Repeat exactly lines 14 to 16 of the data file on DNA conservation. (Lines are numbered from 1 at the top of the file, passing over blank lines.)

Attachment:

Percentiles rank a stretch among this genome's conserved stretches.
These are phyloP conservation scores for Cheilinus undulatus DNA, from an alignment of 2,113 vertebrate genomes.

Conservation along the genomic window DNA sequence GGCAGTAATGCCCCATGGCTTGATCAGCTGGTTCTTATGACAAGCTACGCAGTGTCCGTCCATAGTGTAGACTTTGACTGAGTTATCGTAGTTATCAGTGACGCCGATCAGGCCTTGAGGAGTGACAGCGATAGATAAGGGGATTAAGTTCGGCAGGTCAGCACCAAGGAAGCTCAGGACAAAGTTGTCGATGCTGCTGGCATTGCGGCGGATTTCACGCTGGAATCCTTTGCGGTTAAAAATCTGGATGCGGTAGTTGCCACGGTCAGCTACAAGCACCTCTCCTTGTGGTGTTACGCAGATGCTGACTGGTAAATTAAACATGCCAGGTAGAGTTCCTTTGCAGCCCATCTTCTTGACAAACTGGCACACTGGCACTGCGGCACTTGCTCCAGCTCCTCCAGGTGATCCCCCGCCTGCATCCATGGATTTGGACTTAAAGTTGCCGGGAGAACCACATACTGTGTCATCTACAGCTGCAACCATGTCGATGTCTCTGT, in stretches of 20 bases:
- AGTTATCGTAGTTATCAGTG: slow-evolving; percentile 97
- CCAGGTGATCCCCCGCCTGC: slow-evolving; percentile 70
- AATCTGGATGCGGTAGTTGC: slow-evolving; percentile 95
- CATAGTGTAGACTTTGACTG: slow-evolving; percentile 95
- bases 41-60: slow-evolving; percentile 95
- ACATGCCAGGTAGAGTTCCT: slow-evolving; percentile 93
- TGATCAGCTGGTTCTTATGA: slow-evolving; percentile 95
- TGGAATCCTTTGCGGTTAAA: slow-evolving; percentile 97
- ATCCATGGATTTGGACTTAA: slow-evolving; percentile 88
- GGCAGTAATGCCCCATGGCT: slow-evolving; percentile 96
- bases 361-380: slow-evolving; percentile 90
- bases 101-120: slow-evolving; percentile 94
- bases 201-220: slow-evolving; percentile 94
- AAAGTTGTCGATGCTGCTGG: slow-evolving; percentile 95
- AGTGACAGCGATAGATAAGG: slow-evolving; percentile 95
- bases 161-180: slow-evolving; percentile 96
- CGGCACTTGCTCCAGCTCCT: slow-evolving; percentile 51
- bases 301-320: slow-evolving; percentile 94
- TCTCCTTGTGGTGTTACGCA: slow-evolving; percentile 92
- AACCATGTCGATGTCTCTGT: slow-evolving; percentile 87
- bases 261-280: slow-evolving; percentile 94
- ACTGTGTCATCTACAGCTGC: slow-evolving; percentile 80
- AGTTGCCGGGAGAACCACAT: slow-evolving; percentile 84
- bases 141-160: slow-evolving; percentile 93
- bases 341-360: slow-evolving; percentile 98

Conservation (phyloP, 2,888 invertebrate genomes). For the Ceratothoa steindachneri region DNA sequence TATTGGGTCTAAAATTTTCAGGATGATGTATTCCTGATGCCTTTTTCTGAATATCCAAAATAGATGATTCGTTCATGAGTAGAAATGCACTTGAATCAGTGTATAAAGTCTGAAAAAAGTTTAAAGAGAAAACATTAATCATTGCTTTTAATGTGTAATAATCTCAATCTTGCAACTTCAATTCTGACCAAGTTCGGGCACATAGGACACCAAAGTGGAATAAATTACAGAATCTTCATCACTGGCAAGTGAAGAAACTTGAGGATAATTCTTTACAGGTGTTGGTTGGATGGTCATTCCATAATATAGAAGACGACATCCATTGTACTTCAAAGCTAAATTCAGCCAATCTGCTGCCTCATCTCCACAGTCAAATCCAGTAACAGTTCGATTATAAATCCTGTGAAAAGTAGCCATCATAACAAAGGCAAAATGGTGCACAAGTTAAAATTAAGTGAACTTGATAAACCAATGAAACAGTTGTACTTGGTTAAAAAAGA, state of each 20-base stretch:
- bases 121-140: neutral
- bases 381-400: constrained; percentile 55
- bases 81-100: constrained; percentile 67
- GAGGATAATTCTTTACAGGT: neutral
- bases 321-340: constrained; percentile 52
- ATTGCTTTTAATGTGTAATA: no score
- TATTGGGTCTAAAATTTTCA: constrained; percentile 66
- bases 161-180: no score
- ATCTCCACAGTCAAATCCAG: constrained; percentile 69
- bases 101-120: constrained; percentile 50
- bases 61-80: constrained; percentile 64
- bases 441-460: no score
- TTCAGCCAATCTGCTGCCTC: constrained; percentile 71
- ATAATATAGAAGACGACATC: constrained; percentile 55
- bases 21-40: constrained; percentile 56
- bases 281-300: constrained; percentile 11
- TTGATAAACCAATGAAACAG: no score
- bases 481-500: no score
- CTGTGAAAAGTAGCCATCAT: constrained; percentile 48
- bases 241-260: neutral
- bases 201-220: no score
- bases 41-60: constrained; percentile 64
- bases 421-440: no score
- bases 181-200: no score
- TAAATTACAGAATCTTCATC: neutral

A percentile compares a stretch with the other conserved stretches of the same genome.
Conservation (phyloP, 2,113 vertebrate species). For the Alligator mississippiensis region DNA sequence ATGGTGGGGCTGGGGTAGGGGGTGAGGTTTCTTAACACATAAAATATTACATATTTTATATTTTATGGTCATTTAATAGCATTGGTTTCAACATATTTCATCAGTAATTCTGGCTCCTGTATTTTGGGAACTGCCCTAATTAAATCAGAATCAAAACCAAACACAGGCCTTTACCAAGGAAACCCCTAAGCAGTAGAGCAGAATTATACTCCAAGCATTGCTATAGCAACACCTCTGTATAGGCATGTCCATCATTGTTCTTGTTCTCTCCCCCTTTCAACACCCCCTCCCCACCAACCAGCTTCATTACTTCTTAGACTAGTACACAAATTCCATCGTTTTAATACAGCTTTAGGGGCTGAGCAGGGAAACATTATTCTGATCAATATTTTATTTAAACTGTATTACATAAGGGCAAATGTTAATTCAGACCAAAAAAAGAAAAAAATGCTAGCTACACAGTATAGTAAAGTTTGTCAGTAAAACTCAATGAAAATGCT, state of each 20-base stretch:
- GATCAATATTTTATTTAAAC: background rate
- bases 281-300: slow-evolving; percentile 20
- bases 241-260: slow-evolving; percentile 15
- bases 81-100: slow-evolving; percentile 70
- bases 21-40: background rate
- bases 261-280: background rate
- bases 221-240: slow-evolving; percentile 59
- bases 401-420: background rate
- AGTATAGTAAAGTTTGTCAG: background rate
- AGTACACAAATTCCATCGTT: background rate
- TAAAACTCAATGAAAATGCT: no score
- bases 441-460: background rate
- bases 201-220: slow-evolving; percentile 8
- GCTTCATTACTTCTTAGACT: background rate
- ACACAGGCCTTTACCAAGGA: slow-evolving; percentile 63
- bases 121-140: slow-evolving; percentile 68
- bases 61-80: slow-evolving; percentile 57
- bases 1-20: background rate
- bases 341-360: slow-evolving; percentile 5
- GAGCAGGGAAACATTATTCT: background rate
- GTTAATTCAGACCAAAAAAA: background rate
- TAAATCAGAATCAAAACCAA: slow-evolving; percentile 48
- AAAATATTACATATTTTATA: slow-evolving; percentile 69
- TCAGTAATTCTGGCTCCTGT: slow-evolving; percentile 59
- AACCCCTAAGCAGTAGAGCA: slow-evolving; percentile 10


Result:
- bases 361-380: slow-evolving; percentile 90
- bases 101-120: slow-evolving; percentile 94
- bases 201-220: slow-evolving; percentile 94